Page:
Hydrophilic-Interaction Chromatography (HILIC) for LC–MS-MS Analysis of Monoamines using Xbridge BEH Amide XP Columns

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The Application Notebook

The Application Notebook, The Application Notebook-09-02-2012, Volume 0, Issue 0

Waters Corporation


Hydrophilic-interaction chromatography (HILIC) is used for the analysis of monoamine neurotransmitters. Development of the successful chromatographic method depends upon the systematic optimization of organic mobile phase ionic strength to obtain the best peak shape and sensitivity. Choice of stationary phase and column temperature are also important. The resulting method achieves baseline separation for the most polar and challenging analytes in a short analysis time without the use of ion-pairing reagents that are often necessary in reversed-phase analysis of these compounds.

Instrumentation & Consumables

LC Conditions

Instrument: ACQUITY UPLC® System


Column: XBridge™ BEH Amide XP, 2.5 μm; 2.1 × 75 mm

Part number: 186006090

Mobile phase A: 95:5 H2O:ACN w/100 mM NH4HCOO (pH 3.0)

Mobile phase B: 85:15 ACN:H2O w/30 mM NH4HCOO (pH 3.0)

Initial mobile phase conditions were 100% mobile phase A (MPA). The percentage of MPA was increased to 30% over 2.5 min. The percentage of mobile phase B (MPB) was returned to 100% over 0.1 minute and held there for 1.4 min. The flow rate was 0.5 mL/min. The injection volume was 20 μL.

MS Conditions

Instrument: Waters Xevo® TQ-S Mass Spectrometer

Ion Source: ESI+


Figure 1a shows the chromatography of the monoamines N-methyl serotonin (NMS), serotonin (5-HT), dopamine (DA) epinephrine (EP) and norepinephrine (NE) analysed on the XBridge BEH Amide XP column. Acceptable peak shape and resolution required using 30 mM NH4HCOO in MPB combined with 15% water to ensure complete miscibility and to prevent phase separation between water and ACN. Lower concentrations of NH4HCOO resulted in poor peak shape. Increasing the aqueous content alone resulted in a predictable decrease in retention for all compounds, but did not result in any improvements in peak shape or resolution between adjacent peaks.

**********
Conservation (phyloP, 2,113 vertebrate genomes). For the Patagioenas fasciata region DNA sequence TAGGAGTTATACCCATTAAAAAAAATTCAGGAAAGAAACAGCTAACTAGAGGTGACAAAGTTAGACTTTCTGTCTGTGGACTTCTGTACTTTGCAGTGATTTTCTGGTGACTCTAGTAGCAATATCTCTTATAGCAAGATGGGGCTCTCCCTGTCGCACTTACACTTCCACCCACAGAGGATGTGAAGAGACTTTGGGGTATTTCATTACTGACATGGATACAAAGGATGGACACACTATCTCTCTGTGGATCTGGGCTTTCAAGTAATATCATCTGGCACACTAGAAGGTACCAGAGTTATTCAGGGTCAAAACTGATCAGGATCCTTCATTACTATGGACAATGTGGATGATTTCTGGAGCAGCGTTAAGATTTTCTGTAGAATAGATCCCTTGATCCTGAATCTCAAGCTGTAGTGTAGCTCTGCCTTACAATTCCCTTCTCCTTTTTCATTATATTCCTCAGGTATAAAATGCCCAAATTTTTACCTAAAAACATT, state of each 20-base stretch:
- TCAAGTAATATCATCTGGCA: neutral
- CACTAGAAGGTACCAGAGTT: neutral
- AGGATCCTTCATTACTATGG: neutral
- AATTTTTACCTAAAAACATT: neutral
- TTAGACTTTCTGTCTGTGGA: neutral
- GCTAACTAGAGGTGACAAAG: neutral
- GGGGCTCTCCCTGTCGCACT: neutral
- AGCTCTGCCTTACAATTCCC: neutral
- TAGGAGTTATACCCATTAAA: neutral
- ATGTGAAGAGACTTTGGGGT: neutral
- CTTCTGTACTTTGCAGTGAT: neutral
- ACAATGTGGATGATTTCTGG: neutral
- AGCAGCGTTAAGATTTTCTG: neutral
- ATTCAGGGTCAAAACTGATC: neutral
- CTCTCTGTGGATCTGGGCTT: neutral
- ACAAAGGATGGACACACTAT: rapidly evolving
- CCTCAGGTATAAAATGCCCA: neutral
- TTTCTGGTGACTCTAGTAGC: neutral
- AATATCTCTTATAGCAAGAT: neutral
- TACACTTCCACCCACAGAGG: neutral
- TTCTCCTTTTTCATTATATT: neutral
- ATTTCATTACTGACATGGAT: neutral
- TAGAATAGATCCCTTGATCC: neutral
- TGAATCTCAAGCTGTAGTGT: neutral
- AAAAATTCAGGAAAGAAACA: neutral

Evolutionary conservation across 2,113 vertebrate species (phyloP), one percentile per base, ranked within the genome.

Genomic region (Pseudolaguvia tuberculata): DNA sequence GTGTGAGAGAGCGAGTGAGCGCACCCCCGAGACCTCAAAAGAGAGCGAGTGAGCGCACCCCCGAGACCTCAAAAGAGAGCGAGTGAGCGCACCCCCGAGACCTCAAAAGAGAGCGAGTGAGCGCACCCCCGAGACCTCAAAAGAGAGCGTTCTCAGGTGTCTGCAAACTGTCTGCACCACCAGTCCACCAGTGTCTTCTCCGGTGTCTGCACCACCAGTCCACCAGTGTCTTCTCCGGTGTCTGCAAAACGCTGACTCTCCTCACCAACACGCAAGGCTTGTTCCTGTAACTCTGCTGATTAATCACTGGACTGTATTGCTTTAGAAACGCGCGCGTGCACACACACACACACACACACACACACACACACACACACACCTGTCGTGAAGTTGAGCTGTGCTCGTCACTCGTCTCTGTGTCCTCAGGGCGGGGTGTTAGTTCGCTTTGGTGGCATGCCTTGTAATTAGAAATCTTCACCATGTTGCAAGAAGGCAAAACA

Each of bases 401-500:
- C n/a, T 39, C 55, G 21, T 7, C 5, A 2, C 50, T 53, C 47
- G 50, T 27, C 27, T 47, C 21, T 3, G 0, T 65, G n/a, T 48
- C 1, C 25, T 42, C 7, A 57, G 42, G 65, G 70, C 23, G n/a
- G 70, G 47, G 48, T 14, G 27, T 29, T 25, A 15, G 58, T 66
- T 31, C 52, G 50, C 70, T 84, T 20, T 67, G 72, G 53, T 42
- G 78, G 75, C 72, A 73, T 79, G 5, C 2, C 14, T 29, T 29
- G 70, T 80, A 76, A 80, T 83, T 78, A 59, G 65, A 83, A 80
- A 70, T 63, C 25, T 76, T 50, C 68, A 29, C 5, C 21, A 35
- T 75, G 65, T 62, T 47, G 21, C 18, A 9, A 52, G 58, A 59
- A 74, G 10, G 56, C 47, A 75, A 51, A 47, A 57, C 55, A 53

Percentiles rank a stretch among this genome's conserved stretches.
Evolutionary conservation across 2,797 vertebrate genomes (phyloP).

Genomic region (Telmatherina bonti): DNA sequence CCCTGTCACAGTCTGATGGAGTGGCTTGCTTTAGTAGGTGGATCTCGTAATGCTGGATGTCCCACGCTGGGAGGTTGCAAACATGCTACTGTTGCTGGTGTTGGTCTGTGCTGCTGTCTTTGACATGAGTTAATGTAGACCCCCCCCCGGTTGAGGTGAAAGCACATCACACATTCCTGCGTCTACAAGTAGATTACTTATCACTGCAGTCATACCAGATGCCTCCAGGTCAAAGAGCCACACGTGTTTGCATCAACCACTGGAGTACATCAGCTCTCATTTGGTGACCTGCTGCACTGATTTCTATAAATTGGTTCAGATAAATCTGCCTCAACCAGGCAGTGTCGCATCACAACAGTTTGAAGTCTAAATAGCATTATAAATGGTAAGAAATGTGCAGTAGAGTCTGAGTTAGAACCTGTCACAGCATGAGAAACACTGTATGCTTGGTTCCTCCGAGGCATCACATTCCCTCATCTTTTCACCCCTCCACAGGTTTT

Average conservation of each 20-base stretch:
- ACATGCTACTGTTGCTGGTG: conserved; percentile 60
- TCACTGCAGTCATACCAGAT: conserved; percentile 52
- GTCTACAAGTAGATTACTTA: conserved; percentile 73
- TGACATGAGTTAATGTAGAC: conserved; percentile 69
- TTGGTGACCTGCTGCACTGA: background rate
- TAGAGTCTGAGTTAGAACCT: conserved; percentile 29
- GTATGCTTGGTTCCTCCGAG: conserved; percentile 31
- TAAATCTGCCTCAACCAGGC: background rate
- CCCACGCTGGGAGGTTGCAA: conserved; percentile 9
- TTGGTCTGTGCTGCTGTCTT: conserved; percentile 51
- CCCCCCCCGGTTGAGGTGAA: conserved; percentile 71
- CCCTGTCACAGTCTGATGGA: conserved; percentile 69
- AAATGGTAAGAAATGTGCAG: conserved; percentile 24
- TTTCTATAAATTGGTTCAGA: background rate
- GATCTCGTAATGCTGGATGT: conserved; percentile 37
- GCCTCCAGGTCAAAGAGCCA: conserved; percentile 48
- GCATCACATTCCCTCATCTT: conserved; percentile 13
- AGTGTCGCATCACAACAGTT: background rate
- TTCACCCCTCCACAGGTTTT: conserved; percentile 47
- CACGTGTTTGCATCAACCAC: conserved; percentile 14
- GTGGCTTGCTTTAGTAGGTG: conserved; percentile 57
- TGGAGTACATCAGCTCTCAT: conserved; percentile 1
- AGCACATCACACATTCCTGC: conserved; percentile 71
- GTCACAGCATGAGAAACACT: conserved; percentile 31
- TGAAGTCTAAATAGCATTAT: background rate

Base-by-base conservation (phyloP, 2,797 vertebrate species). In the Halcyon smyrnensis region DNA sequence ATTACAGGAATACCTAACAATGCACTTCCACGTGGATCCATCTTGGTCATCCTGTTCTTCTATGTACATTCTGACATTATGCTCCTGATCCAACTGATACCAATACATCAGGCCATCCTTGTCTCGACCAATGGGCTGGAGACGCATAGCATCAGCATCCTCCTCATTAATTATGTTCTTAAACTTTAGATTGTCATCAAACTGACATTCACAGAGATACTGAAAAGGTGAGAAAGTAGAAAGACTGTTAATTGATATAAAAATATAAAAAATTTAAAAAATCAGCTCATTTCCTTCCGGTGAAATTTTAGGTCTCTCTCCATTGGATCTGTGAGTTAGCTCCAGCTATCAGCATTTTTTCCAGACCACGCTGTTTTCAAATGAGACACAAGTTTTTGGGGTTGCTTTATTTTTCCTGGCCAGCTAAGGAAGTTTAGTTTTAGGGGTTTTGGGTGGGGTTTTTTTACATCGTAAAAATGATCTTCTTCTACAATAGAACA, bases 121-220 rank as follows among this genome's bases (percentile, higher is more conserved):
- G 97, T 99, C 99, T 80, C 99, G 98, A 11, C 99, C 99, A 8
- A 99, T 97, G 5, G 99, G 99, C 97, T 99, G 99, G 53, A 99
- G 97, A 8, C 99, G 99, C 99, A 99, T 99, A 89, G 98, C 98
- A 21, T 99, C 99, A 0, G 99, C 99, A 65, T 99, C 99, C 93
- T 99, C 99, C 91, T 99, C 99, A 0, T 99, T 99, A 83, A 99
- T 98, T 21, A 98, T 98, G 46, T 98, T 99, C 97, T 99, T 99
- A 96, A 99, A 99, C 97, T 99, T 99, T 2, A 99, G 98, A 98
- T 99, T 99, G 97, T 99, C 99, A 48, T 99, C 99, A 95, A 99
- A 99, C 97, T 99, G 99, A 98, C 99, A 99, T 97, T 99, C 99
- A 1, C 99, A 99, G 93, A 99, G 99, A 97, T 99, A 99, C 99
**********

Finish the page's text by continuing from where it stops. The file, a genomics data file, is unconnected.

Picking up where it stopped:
Figure 1: Chromatography of monoamine neutotransmitters on Waters BEH XBridge BEH Amide XP and XBridge BEH HILIC XP columns. Analyte key: 1-NMS, 2-5-HT, 3-DA, 4-EP, 5-NE.


Figure 1b shows chromatograms of monoamine standards analysed on the XBridge BEH HILIC XP column. Clearly, retention of nearly all analytes is superior on the amide column as is the resolution between adjacent peaks. In an acidic environment (pH 3.0), the polar nature of the amide functionality may be more effective at interacting with the aqueous portion of the mobile phase and forming the stagnant water layer required for HILIC chromatography.

These results show that retention, separation and resolution of even the most polar compounds (epinephrine and norepinephrine) can be readily achieved. The combination of particle size (2.5 μm), intermediate length of the column (75 mm) and the relatively low backpressures characteristic of HILIC analyses should afford ample flexibility to adapt this method as needed, allowing either increased throughput, or the ability to run on HPLC systems with limited backpressure capabilities.

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